“I had to prove to them (the troops) that I can lead them and that I will not leave them hanging. One of the challenges I had was how to discipline them. I had to be firm but mindful of their field experiences. I had to be tough without challenging their manhood. I had to show them who’s in-charge and I know what I’m doing,” said Vilchez.

Prior to Vilchez’s current assignment, she was designated as battery commander of C battery, 2nd Field Artillery Battalion, 5th Infantry Division. Later on, she was designated as battalion staff, secretary to the General Staff at the 5th Infantry Division.

Most recent after taking her master’s degree in Australia was as Chief of Capability Weapons Systems Branch and Strategic Basing Branch of the Office of the Deputy Chief of Staff for Plans, J5. It is where she took a major role in the AFP defense and capability development program.

Balancing career and family

Vilchez revealed that having supportive people, a trusted kasambahay, and loving parents who will look after her kids are crucial in her service, especially when she and her husband who is also an Army lieutenant colonel are away on deployment.

“My eldest was born when I was assigned in the field. I brought her in my areas of assignment. She is 16 now. My second child was born in 2014. With my children, I get help from my soldiers and wives. I also had a kasambahay. I also have my parents. They played key roles in raising my kid especially when my husband and I are not around,” said Vilchez.

Devoting quality time and creating memories with her kids are important to Vilchez. When she’s at home, she makes sure she has time for her kids and attend their school functions. She also talks to her husband regarding schooling and assignments and make a compromise.

“We do not interfere with each other’s choices and work. We respect boundaries and rights. We weigh responsibilities as partners and parents. We support each other. We also involve our children because any decision we make will affect them,” shared Vilchez.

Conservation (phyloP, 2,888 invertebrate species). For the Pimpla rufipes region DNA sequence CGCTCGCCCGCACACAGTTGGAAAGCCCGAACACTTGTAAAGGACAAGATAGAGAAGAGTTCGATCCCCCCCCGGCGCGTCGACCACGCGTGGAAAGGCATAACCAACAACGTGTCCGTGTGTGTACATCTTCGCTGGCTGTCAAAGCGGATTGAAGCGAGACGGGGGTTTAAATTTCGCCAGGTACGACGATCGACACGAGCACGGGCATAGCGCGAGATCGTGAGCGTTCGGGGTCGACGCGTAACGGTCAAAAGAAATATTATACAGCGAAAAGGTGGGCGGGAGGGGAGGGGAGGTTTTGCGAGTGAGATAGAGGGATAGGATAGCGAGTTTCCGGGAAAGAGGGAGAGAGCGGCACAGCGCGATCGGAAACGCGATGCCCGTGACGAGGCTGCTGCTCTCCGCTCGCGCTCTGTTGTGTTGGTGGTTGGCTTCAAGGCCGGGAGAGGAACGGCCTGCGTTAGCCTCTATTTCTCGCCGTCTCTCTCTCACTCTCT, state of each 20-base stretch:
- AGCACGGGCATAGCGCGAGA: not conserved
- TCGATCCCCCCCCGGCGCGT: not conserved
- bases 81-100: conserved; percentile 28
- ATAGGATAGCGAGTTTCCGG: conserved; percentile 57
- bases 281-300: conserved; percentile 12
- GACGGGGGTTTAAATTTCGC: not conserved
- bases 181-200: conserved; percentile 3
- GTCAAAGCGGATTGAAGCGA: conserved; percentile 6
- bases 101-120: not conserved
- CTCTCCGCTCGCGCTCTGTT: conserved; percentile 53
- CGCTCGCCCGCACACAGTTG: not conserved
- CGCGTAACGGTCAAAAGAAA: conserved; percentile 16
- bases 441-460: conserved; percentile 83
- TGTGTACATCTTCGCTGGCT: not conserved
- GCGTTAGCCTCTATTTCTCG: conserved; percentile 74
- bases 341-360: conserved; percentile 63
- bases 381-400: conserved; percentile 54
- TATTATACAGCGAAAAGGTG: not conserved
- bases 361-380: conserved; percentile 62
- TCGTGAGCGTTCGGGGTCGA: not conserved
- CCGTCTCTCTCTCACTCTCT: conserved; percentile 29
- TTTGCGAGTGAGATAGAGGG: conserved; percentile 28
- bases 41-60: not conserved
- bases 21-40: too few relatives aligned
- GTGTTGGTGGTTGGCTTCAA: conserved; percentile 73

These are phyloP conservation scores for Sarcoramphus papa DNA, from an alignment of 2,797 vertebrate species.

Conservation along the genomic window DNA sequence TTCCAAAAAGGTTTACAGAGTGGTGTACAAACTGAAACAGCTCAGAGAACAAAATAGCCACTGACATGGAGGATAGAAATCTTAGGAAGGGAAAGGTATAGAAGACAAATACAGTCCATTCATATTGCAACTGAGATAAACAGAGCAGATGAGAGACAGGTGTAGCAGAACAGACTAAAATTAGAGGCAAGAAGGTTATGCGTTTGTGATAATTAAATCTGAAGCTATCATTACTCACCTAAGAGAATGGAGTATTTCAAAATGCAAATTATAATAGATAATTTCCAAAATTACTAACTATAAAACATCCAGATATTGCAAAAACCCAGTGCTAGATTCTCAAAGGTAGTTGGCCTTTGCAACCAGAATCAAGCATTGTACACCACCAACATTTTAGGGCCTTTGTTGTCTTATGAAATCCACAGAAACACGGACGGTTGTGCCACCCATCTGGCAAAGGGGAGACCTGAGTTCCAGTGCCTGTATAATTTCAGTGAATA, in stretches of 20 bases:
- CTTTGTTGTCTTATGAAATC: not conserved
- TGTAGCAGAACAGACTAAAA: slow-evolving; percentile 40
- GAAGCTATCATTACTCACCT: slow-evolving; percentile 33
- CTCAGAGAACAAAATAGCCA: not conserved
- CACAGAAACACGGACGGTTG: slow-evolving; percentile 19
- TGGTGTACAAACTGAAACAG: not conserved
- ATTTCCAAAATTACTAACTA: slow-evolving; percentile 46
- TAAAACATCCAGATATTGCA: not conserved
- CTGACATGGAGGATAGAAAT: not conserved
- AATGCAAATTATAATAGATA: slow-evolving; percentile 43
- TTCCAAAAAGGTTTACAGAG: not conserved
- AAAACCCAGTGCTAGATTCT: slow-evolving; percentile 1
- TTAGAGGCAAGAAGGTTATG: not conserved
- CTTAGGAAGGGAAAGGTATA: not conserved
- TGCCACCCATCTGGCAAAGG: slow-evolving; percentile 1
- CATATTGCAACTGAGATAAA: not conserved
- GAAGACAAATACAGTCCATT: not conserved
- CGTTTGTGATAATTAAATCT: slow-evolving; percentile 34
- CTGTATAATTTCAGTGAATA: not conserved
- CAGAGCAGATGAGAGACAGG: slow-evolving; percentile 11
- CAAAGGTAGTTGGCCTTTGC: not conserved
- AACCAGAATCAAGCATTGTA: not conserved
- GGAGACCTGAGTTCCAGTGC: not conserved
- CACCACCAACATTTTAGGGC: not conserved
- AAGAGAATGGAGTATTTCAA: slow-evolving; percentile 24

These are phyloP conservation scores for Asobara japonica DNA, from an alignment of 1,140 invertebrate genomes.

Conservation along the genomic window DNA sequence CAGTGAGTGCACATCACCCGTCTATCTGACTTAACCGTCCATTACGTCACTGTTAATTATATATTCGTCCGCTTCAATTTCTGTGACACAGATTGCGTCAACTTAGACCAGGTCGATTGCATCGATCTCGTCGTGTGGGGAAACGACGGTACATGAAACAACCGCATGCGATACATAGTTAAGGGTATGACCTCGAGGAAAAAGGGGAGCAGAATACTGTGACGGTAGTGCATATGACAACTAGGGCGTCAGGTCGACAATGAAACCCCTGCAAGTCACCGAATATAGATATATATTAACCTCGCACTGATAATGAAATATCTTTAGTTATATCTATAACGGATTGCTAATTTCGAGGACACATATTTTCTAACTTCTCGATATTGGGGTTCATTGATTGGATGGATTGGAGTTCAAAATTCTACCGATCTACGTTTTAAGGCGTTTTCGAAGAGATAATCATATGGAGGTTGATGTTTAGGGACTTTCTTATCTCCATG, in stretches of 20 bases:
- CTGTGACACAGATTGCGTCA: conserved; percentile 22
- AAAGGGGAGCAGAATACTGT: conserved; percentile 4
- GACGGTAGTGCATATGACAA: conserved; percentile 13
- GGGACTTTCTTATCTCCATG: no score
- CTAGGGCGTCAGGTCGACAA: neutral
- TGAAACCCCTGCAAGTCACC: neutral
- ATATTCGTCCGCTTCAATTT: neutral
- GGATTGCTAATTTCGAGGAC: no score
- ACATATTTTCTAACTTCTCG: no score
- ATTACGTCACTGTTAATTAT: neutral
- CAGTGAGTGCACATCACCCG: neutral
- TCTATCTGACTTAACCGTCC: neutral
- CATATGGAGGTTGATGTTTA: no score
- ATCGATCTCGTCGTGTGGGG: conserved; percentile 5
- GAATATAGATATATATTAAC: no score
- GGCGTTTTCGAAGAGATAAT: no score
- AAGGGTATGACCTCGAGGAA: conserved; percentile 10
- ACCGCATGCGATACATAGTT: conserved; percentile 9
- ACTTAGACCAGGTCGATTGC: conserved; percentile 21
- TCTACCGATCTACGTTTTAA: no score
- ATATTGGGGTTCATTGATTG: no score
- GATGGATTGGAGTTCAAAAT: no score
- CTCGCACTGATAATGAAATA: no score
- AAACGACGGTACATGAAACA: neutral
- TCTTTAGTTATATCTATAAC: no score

Military service as a career

Although rewarding, Vilchez warned young girls that military service is a very demanding job that will take most of your time and attention. One has to prove her capability and willingness to make sacrifices.

Lt. Col. Raquel Vilchez, a member of PMA Class 2000

“Expect difficulties. Nothing in this world is easy, but it is rewarding. Do not expect special treatment. You must be physically, mentally, and emotionally fit. Competition is hard but it is harder for females because we are outnumbered. We are being watched constantly, not only inside the organization but also outside,” said Vilchez.

Taking as an example her current assignment as the Chief of the Army Gender and Development Office, she admitted that working in gender and development is a challenging job. It takes real passion, patience, and understanding of the objectives of GAD and how the Army or the AFP system works. One has to understand the Army’s mission and why mission accomplishment is very important to the organization.

“Truth is, not everybody understands GAD and even us women need to be educated. GAD issues are deeply rooted in the cycle of life. Change of perspective in order to happen must use deliberate approaches,” explained Vilchez.

Understanding GAD

Vilchez revealed that one of the misconceptions about GAD issues is that it is a woman’s concern only, but it’s not. The Army deals with sexual harassment or gender and development with male soldiers just like in females.

“I personally believe that inequalities and abuses are results of distorted values that can only be addressed through the efforts of everybody. If we allow inequality and abuses to persist, we will – in the end – have a dysfunctional society,” she said.